S Jamal Mustafa
Scientific Tracks Abstracts: J Clin Exp Cardiolog
Adenosine acts through its receptors (A1, A2A, A2B, and A3) via G-proteins and causes an increase in coronary flow (CF) mostly through A2A AR. However, the role of other ARs in the modulation of CF is not well understood. Using KOs, we investigated the role for each AR in the regulation of CF. Using the isolated heart from A3 KO mice; we reported an increase in A2A-mediated CF. Similarly, we found an increase in CF in A1 KO mice with A2A agonist (CGS-21680). Also, in A2A KO mice, response to CGS was abolished. On the other hand, A2A KO mice showed a decrease in CF to NECA (non-selective agonist). BAY60-6583 (A2B selective agonist) was without an effect on CF in A2B KO mice; however, it increased CF significantly in A2A KO. CGS also caused a significant increase in CF in A2B KO mice. Also, exogenous adenosine-induced increase in CF in WT, A2A KO, and A2B KO mice were significantly reduced with catalase. BAY-induced increase in CF in WT was significantly inhibited with glibenclamide. Overall, our data support stimulatory roles for A2A and A2B and inhibitory roles for A1 and A3 in the regulation of CF. These observations provide new evidence for the presence of all four ARs in CF regulation. We propose, that activation of A2A/B may release H2O2 which then activates KATP channels, leading to vasodilation. These studies may lead to better understanding of the role of ARs in coronary disease and may lead to better therapeutic approaches.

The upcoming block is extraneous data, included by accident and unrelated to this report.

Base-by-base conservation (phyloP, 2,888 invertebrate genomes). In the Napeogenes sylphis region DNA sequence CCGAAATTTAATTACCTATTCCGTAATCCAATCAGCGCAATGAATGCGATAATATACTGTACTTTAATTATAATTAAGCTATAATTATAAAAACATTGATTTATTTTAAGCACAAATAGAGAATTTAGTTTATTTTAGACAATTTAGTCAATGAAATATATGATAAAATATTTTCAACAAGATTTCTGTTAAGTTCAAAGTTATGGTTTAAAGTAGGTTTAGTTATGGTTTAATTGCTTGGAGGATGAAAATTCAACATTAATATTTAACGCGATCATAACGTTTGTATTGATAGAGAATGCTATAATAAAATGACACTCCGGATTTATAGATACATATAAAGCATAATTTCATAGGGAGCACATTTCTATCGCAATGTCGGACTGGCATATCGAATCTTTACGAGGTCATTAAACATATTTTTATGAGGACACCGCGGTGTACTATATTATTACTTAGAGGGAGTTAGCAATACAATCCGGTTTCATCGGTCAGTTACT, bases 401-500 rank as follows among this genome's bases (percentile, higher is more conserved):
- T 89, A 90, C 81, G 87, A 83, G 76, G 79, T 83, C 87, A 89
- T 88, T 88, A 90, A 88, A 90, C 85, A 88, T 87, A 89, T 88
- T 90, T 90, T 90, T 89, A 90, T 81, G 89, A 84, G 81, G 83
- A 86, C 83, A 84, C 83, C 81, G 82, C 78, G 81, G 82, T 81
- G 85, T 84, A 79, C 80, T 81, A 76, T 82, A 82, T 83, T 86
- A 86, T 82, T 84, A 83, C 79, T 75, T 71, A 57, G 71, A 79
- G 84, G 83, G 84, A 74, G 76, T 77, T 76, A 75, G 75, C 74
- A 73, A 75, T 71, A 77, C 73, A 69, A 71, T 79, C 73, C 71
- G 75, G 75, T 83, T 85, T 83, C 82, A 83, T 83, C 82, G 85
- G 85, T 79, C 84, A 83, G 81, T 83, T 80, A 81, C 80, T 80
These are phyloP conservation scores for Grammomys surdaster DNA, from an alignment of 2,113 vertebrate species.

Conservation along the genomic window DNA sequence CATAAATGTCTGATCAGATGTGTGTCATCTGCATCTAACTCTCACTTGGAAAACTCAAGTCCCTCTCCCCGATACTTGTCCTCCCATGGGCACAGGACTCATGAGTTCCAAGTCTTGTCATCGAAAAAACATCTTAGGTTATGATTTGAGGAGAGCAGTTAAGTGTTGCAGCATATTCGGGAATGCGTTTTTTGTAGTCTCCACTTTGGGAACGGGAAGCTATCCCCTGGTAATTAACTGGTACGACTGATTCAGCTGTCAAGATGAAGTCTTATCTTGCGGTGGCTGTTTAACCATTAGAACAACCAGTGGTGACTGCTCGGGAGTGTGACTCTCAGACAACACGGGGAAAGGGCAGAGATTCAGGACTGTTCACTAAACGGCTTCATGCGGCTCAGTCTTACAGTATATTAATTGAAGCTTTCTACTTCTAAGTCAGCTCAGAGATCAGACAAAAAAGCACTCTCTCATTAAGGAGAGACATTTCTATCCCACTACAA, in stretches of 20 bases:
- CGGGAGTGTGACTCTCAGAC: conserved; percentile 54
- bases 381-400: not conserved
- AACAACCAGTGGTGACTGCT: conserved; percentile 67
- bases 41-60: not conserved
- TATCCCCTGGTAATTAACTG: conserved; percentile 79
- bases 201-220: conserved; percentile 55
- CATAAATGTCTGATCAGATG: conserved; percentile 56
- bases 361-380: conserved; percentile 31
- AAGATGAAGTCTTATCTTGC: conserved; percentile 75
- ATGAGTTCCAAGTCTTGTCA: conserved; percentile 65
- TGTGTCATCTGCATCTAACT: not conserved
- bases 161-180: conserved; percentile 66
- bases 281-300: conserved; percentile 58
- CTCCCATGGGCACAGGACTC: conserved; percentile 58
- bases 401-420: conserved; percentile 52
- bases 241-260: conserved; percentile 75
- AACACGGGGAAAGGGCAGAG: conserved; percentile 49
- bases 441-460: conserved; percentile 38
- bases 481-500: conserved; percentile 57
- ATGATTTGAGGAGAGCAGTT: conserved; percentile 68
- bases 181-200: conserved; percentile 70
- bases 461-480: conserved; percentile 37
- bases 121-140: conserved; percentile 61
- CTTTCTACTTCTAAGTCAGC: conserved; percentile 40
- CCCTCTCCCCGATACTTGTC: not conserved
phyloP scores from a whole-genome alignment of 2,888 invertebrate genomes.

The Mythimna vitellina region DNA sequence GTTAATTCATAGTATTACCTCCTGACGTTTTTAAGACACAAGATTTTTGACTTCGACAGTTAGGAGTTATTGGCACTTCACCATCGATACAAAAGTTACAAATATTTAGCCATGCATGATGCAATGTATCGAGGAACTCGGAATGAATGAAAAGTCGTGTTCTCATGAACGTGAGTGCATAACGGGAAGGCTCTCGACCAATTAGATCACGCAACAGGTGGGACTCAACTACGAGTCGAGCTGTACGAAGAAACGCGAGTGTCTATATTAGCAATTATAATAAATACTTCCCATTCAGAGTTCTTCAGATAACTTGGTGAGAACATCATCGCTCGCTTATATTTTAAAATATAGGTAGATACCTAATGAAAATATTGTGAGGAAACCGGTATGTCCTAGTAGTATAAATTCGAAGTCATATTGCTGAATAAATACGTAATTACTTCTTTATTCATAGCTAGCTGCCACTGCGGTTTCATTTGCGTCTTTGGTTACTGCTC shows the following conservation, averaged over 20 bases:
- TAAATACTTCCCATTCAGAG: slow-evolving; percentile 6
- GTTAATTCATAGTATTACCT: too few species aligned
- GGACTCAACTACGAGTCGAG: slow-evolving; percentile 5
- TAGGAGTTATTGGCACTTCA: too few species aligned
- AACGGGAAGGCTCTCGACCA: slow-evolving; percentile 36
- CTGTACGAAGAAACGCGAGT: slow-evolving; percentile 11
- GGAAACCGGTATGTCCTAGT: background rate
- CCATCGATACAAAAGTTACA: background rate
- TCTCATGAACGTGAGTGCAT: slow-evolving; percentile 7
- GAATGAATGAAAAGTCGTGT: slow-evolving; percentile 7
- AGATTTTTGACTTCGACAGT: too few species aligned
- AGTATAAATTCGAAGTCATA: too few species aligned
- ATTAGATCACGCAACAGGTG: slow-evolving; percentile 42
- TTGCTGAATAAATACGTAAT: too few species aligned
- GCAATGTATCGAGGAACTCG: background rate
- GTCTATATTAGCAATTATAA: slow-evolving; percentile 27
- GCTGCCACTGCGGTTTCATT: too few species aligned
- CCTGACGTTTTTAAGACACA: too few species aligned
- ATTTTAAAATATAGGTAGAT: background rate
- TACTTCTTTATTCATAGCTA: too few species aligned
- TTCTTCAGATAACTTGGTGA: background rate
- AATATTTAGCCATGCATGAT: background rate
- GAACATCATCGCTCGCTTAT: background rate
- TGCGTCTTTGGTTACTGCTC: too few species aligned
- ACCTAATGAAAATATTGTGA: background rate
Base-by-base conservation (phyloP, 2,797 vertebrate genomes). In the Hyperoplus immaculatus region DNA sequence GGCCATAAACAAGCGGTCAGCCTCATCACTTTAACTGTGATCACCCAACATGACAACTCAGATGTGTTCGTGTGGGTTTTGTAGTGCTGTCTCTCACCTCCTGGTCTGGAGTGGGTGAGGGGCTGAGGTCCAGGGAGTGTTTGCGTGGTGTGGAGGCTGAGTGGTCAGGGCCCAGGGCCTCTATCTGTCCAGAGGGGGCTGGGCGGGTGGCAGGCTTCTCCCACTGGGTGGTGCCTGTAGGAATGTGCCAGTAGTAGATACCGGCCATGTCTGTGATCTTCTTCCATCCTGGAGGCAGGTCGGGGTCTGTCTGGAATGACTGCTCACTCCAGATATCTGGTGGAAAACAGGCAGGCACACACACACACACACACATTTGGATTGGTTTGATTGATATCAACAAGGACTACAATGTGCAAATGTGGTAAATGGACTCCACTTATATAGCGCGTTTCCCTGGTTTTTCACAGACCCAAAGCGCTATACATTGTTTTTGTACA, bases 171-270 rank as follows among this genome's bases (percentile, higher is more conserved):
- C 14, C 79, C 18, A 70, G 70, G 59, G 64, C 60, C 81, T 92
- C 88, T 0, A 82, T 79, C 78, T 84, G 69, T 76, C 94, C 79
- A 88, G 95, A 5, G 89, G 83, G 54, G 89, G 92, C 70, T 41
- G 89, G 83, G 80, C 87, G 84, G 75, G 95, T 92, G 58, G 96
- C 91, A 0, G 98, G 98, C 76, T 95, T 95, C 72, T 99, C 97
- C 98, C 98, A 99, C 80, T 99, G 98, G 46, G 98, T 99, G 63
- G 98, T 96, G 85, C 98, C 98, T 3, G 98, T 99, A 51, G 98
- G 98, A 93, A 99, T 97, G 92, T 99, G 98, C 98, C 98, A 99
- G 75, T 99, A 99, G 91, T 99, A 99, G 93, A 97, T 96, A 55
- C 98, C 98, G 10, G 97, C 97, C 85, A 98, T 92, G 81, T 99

S. Jamal Mustafa is an Assistant VP for Research at HSC at West Virginia University (WVU). He received Dean?s Award for Excellence in Research from SOM and became a Robert C. Byrd Professor in 2010 received Chancellor?s Award for Outstanding Achievement in Research and Scholarly Activities from HSC, in 2013. He has published over 190 manuscripts. His past work has led to the approval of an A2A selective AR agonist (Lexican®) for myocardial perfusion imaging. Currently, he is using AR and β adrenergic receptor KOs to better understand the relationship between these receptors in coronary flow regulation.